“Media freedom is under attack”: The FCO’s defence of an endangered liberty Contents

Conclusions and recommendations

Media freedom is under attack”

1.When journalists lose their rights, we all do. Yet the threats to media freedom are severe and universal, growing and evolving. An unfree media is spreading—including through broadcast and imitation—from countries that are leading by bad example. Regression is taking place in countries where progress had been achieved or hoped for, and even in those with erstwhile good records. This problem does not only affect countries ‘far away’ from the UK. Moreover, negative developments abroad risk undermining the UK’s media freedom. (Paragraph 6)

The FCO’s defence of an endangered liberty

2.However well intentioned, the credibility of the FCO’s proposals to defend media freedom will face significant doubt. This is not the fault of the UK alone. Around the world and across the years, empty words have bred cynicism among journalists and their supporters. But there has been criticism of the FCO’s past performance in this field. Currently, there are concerns that the FCO has allocated too few resources, given too little detail about how it will fulfil its campaign, and taken too passing an interest in how to make it sustainable. There is anxiety that this vital initiative by the FCO risks becoming a disappointment. The FCO must now move beyond the rhetoric to demonstrate impact in defending media freedom. It must move beyond assurances to demonstrate working structures that will sustain that impact beyond the current year, the current campaign, and the past tenure of Jeremy Hunt as Foreign Secretary. We ask the FCO to provide updates every six months on its work in this area. We will return to this topic to assess the FCO’s progress. (Paragraph 12)

3.We welcome the FCO’s aim of assisting countries to ensure that their laws protect media freedom (even though witnesses asserted that the UK itself could improve in this respect). We worry nonetheless that those most likely to abuse the media are those least likely to comply with ‘Pledges’, ‘Action Plans’, or a ‘High-Level Panel of Legal Experts’, for as long as these remain voluntary and non-binding. Laws must be enforced and, when protections for journalists are flouted or absent, those who violate media freedom must be punished.

4.We praise the work of the FCO to raise the cases or attend the trials of persecuted journalists. We also welcome the FCO’s convening of a coalition to lobby in unison and amplify its impact through coordination with other countries. However, the FCO must do more in public to shame perpetrators; including when those perpetrators are governments. There is concern that the FCO’s preferred method is a firm word behind closed doors, especially when other UK interests are involved. The UK is seen, quite literally in some cases, as trading away its values. Three cases were repeated among those raised by our witnesses:

5.In general, the FCO should use sanctions to punish abusers of the media through a material cost, such as economic sanctions or travel bans. It should likewise coordinate such action with other countries, to amplify its impact. (Paragraph 22)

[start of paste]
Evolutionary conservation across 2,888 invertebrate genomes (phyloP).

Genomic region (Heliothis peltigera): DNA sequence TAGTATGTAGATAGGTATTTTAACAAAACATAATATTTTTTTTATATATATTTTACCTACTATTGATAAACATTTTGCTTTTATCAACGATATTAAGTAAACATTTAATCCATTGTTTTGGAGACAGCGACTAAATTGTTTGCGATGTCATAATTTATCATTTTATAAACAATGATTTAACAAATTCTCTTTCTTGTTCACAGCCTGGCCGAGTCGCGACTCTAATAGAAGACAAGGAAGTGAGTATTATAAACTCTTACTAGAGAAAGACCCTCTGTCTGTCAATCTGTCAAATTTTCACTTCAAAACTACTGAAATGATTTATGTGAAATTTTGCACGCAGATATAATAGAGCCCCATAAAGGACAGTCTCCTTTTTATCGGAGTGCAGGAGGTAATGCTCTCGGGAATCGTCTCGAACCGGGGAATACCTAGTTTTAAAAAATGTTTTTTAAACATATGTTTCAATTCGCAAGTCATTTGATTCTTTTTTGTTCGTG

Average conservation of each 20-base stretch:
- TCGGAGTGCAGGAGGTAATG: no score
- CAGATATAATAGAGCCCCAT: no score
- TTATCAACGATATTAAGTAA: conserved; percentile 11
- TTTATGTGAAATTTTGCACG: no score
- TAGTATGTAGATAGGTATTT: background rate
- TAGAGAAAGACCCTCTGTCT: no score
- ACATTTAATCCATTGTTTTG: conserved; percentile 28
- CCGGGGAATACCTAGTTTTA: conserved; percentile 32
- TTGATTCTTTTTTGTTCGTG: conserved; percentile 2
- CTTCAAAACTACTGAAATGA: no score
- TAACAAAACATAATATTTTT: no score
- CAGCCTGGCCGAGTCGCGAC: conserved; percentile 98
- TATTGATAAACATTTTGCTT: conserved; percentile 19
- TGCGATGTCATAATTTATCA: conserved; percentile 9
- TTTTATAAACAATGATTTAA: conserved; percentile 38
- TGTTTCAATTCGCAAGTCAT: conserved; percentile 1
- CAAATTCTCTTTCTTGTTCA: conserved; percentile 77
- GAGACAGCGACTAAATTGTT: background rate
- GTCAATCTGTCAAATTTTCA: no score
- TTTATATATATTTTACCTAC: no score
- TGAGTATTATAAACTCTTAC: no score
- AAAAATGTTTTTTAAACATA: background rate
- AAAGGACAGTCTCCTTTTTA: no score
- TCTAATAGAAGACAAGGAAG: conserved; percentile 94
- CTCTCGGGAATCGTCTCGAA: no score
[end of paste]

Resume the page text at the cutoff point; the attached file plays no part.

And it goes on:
6.Beyond the physical threats to journalists are issues of harassment and intimidation that also play a crucial role in silencing the media. Journalists who seek escape abroad might face their families or associates being thus targeted in their countries of origin. And the evolving cross-border nature of this threat means that distance is no longer a deterrent: digital technology and the online space give new opportunities for journalists to work, but also new avenues through which they can be targeted wherever they are in the world. (Paragraph 27)

7.The FCO should:

8.Journalists need to fund their operations. And they need to do so without vulnerability to corruption or editorial interference derived from financial dependence on governments, wealthy individuals, or other vested interests. Yet the disruption of the conventional funding models for independent journalism is making that harder and harder, especially given the emergence of rival online platforms and the decline of advertising revenue. These financial challenges might not be physical, like the risks of death or injury or imprisonment. Nevertheless, like the risks of harassment and intimidation, they are having a debilitating real-world effect of silencing the free media. (Paragraph 32)

9.We praise the FCO for its work to establish the Global Media Defence Fund. The FCO should consider widening the remit of this Fund, further to support journalists trying to preserve their work and independence despite their financial vulnerability and malicious efforts to silence them by exploiting it. The FCO’s proposed training and legal assistance will be of real benefit, but limited use to journalists financially. Further to this point, the Government should also consider measures such as expanding its advertising with suitable media organisations abroad, to give journalists a legitimate source of revenue, or taking steps such as donating equipment to lower the costs associated with their job. (Paragraph 33)

10.The BBC World Service is a vital force for projecting and encouraging the free media globally. The £291 million of additional Government funding announced in 2015 has expanded the World Service’s reach. That funding was nevertheless due to expire in March 2020. The Government has already given the World Service a six-month funding extension. The Government should extend that funding for at least an additional six months, to give the World Service greater financial certainty. (Paragraph 35)

Published: 9 September 2019